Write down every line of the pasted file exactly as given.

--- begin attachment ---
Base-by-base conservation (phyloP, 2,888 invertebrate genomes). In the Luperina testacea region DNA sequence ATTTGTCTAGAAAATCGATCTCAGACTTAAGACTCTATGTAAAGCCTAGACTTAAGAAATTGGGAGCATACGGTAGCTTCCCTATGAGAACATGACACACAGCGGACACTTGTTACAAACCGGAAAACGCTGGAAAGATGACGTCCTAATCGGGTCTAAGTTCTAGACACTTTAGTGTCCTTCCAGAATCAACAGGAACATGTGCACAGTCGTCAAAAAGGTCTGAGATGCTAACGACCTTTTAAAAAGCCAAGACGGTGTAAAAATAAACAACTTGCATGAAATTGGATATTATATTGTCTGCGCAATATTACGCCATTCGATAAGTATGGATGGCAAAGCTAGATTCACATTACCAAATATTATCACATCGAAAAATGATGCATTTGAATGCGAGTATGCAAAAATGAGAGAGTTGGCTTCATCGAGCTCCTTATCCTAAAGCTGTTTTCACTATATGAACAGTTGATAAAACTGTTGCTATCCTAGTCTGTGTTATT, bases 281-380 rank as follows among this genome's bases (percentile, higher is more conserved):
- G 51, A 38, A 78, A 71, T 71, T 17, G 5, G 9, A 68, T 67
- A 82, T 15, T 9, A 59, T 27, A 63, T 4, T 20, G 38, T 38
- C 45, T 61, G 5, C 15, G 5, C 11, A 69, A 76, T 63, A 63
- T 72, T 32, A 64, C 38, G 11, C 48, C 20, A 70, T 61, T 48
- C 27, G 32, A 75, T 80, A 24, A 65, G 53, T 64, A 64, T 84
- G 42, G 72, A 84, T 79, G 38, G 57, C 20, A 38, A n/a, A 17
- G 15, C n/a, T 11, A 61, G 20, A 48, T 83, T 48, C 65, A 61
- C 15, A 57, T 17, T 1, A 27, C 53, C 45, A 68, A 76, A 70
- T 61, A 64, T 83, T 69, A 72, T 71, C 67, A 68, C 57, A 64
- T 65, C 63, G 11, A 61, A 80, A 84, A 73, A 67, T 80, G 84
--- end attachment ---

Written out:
Base-by-base conservation (phyloP, 2,888 invertebrate genomes). In the Luperina testacea region DNA sequence ATTTGTCTAGAAAATCGATCTCAGACTTAAGACTCTATGTAAAGCCTAGACTTAAGAAATTGGGAGCATACGGTAGCTTCCCTATGAGAACATGACACACAGCGGACACTTGTTACAAACCGGAAAACGCTGGAAAGATGACGTCCTAATCGGGTCTAAGTTCTAGACACTTTAGTGTCCTTCCAGAATCAACAGGAACATGTGCACAGTCGTCAAAAAGGTCTGAGATGCTAACGACCTTTTAAAAAGCCAAGACGGTGTAAAAATAAACAACTTGCATGAAATTGGATATTATATTGTCTGCGCAATATTACGCCATTCGATAAGTATGGATGGCAAAGCTAGATTCACATTACCAAATATTATCACATCGAAAAATGATGCATTTGAATGCGAGTATGCAAAAATGAGAGAGTTGGCTTCATCGAGCTCCTTATCCTAAAGCTGTTTTCACTATATGAACAGTTGATAAAACTGTTGCTATCCTAGTCTGTGTTATT, bases 281-380 rank as follows among this genome's bases (percentile, higher is more conserved):
- G 51, A 38, A 78, A 71, T 71, T 17, G 5, G 9, A 68, T 67
- A 82, T 15, T 9, A 59, T 27, A 63, T 4, T 20, G 38, T 38
- C 45, T 61, G 5, C 15, G 5, C 11, A 69, A 76, T 63, A 63
- T 72, T 32, A 64, C 38, G 11, C 48, C 20, A 70, T 61, T 48
- C 27, G 32, A 75, T 80, A 24, A 65, G 53, T 64, A 64, T 84
- G 42, G 72, A 84, T 79, G 38, G 57, C 20, A 38, A n/a, A 17
- G 15, C n/a, T 11, A 61, G 20, A 48, T 83, T 48, C 65, A 61
- C 15, A 57, T 17, T 1, A 27, C 53, C 45, A 68, A 76, A 70
- T 61, A 64, T 83, T 69, A 72, T 71, C 67, A 68, C 57, A 64
- T 65, C 63, G 11, A 61, A 80, A 84, A 73, A 67, T 80, G 84